Millions of Canadians have been working from home for months now, setting up makeshift home offices until all workplaces are allowed to reopen amid the novel coronavirus pandemic.
But as many office employees know, most work now relies on technology — a reality which can often come with its fair share of difficulties. From slow Wi-Fi to bad webcam quality, there are plenty of ways your workflow can be interrupted.
So what do you do when you have a tech mishap but no I.T. department to visit for help? Here, tech experts recommend tips and tricks for making your home a better place to work.
When millions of Canadians were forced to work from home due to the pandemic, Wi-Fi connectivity was quickly revealed as a widespread problem.
Whether your internet is slow or spotty, tech expert Winston Shih says there are easy ways to improve it.
“Coverage is one of the biggest factors in connectivity and speed,” Shih told Global News in an email. “If you live in a two-storey house or a house with a basement and large backyard, the router placement will impact the reliability of your home internet.”
Work from home impacting how companies do future business
To combat slow and spotty internet, Shih recommends moving the router to a “higher traffic” part of the home. If you can’t move the router, consider a “Wi-Fi mesh network.”
“(This) will allow you to easily and strategically place connection hotspots for the same network on different floors and areas within your home,” Shih said.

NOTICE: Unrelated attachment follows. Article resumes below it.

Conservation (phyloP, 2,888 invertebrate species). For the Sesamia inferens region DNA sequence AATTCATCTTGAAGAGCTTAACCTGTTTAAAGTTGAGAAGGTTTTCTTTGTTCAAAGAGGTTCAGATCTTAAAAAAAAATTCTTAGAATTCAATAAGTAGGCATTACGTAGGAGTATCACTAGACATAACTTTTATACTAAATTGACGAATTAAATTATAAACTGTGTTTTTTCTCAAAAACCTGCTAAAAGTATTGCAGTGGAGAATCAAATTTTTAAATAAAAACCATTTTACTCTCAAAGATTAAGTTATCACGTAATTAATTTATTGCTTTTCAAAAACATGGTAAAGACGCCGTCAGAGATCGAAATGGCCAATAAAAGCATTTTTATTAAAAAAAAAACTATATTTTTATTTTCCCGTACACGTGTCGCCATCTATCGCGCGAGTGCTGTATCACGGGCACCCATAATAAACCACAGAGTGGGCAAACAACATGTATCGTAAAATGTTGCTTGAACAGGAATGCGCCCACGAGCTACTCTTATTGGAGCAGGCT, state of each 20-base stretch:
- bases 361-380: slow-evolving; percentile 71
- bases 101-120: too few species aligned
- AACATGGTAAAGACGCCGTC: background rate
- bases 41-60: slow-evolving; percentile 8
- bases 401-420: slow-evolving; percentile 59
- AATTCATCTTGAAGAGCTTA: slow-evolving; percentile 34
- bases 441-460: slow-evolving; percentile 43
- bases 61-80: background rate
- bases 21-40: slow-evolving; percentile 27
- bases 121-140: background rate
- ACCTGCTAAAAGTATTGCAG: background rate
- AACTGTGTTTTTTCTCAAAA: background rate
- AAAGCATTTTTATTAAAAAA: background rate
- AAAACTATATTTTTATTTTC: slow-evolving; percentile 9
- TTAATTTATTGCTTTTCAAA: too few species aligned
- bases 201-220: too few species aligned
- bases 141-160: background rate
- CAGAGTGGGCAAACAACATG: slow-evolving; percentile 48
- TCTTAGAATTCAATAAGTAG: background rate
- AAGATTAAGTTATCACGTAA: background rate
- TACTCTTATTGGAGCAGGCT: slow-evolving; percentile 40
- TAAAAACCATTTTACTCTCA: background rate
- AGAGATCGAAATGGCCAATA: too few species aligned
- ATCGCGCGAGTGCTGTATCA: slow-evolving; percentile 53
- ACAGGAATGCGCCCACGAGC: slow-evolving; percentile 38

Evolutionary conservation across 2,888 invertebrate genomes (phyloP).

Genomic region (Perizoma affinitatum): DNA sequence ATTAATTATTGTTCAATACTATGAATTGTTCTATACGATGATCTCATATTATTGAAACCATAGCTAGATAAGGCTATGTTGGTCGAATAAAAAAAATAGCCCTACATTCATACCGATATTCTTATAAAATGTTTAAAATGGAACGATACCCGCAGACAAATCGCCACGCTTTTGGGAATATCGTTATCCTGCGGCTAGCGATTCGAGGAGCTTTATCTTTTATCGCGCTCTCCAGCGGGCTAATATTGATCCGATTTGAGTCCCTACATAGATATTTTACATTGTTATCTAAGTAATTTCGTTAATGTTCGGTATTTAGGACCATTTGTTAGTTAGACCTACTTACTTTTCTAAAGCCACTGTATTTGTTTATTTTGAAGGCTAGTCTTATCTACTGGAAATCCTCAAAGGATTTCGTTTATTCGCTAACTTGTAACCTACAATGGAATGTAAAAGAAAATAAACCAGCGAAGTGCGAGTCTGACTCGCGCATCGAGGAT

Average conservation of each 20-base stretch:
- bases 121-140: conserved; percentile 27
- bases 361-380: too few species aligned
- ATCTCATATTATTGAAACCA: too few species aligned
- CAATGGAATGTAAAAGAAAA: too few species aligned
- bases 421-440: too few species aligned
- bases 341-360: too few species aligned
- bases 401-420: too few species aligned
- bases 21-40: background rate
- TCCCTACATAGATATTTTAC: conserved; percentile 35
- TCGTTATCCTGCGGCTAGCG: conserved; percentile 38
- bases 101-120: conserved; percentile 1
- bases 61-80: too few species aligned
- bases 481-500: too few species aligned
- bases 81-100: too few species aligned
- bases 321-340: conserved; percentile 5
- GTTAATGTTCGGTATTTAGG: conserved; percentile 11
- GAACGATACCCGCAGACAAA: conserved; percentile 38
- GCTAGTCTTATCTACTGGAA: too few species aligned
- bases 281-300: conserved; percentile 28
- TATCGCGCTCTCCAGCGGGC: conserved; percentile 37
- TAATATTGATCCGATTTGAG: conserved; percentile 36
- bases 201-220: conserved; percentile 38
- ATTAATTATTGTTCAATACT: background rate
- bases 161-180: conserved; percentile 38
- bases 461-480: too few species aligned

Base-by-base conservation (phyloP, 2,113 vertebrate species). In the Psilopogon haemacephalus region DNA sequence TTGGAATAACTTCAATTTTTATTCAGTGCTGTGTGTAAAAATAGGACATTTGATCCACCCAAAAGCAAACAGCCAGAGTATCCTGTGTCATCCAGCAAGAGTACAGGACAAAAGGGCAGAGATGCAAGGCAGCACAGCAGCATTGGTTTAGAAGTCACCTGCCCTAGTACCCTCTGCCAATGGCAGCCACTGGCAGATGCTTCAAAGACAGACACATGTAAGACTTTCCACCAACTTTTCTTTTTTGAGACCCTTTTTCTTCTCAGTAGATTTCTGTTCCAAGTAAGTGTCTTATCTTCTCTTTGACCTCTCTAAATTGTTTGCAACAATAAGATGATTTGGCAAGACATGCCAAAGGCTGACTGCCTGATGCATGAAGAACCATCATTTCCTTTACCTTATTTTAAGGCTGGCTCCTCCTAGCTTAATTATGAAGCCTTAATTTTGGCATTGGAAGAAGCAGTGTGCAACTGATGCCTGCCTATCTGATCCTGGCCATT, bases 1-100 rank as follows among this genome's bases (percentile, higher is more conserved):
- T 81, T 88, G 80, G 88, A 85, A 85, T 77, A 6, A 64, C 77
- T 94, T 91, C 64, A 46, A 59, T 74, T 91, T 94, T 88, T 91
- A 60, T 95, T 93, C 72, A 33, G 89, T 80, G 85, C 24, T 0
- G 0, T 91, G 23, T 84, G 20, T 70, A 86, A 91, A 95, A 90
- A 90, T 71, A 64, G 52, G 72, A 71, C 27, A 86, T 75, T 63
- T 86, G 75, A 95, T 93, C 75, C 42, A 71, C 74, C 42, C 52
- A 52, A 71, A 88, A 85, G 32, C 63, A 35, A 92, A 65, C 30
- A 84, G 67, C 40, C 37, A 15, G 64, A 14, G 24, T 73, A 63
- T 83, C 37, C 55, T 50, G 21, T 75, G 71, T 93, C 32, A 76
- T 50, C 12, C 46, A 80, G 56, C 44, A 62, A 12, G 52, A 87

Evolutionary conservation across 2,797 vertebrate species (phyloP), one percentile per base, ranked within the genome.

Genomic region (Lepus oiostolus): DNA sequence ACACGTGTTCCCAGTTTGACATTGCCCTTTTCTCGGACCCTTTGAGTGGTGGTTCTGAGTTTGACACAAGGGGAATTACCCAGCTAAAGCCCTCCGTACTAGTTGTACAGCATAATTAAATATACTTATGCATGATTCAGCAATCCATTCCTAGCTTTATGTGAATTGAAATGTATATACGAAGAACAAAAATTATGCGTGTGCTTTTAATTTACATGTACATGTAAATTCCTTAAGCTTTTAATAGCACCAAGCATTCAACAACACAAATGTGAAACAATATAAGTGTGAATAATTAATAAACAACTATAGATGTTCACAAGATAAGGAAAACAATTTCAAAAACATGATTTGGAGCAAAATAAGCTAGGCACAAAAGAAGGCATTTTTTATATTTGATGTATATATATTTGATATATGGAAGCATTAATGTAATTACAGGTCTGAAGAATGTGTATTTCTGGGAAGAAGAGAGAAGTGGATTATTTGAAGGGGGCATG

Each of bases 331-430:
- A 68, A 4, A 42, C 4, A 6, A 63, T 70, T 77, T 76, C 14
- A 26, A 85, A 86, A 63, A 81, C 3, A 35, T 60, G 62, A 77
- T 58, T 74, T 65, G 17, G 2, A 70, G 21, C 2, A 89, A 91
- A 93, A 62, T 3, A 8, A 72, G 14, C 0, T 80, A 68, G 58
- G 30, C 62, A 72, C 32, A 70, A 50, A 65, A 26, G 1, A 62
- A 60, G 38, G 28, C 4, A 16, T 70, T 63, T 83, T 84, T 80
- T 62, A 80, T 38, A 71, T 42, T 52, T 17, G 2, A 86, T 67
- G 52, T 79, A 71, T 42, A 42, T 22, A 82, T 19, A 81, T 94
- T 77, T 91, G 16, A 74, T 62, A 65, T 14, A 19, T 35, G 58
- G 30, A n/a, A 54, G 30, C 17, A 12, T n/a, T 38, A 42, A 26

“Your device will automatically connect to the point closest to (you) to give you the most reliable and fastest speed possible.”
It might also be useful to speak with your service provider to ensure you have the right speed and data allotment for your needs.
“With the increased work from home and (other) presence around the house, some people are unknowingly exceeding data caps which may result in overage fees or reduced speed,” Shih said.
“A good rule-of-thumb for Canadian homes … is 50 megabits-per-second download and 10 upload.”
If you live in a more remote or rural town, you may want to consider creating a schedule with others in your household to improve connectivity, said Janette Hughes, a professor at Ontario Tech University.
“I schedule most of my meetings in the (morning) because my teenage children are still asleep and I’m not competing for bandwidth with them,” Hughes said.
She also recommends keeping your microphone muted and your camera off if you find your connection spotty during video calls.
Define your workspace
One common struggle of employees who work from home is the absence of a clearly defined workspace or home office.
“This is a space (where) you can mentally separate yourself from home and … zone into the tasks you need to complete for work,” Shih said.
He recommends creating this space close to the Wi-Fi router for optimal internet connectivity and giving yourself “just enough space” for your computer and any other documents or items you might need, to avoid distraction.
Some Shopify employees will work from home permanently: CEO